Compassion didn’t come naturally to me. I was born to a very compassionate family, but growing up, I saw it as a weakness – a waste of resources. As an adult, I began to admire compassion in others, and it became apparent that the fruits of compassion were far sweeter. I decided that I wanted to be that kind of person, and I started overtly working at it. I still work at it daily, and I’m still just learning.
In a given situation, I ask myself what the person I WANT TO BE would do, and I try to do that. My lord and savior Joe Rogan has two rules for helping yourself to be compassionate:
1. Treat everyone you meet as another version of you, living a different life.
If you’d been born to different parents, in a different body, facing a different set of circumstances, your life would look entirely different. We can try to imagine how we’d do, given that hand, but we can only ever imagine it through the subjective lens of our current circumstances.
2. When you look at someone, remember that that person is just a baby who got older.
We all started out as babies. We all started out innocent. Different factors shaped us into the people we’ve become, but inside, we’re still just those babies, and each and every one of us is probably just as confused by this existence, though we all try our best to pretend to have our shit together. Before you treat a person a certain way, ask yourself if you’d be willing to treat a baby that way, or a child, or a big, angry, wrinkly, bearded child.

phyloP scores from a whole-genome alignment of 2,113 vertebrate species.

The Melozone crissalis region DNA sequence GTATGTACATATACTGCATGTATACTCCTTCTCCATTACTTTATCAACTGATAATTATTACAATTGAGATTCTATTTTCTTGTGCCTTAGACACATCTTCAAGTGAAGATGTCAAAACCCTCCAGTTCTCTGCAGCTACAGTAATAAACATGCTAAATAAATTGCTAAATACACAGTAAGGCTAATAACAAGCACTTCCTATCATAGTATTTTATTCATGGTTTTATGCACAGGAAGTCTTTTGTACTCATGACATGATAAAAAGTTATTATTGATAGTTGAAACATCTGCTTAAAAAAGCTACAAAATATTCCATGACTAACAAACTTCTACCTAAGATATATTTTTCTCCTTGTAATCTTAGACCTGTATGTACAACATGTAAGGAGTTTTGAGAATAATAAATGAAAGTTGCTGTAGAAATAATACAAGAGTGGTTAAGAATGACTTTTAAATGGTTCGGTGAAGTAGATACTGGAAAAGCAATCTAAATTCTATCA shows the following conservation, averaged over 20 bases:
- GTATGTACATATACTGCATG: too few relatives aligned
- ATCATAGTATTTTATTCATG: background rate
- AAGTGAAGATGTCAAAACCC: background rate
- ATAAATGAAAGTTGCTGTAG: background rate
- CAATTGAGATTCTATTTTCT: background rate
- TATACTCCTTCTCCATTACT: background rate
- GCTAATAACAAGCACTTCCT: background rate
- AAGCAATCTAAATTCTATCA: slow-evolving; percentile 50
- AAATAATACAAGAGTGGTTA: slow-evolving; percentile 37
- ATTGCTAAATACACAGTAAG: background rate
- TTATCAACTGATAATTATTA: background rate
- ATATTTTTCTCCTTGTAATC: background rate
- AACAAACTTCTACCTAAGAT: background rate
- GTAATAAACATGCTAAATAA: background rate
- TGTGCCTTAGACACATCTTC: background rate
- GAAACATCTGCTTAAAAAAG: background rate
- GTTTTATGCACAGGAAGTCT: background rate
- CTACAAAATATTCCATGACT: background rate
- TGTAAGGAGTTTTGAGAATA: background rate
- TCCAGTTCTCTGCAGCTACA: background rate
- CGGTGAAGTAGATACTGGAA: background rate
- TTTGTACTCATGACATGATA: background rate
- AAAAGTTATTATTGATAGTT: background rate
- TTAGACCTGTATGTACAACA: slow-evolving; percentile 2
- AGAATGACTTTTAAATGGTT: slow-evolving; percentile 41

My point is, compassion wasn’t my default state, but I realized that it’s a superior set of operating procedures for interacting with other human beings, and like any other language or skill set, I’m doing my best to become fluent in it in order to optimize interaction and communication. Just because it doesn’t come easily to you doesn’t mean you shouldn’t keep trying. Make it a daily practice, and eventually, maybe we can all do it without thinking.
If your current set of operating procedures (be it an ideology, religion, or whatever) is at odds with compassion, even in small ways, perhaps it’s time to take a look at it and decide whether it’s helping or hindering your communication and interaction with other human beings.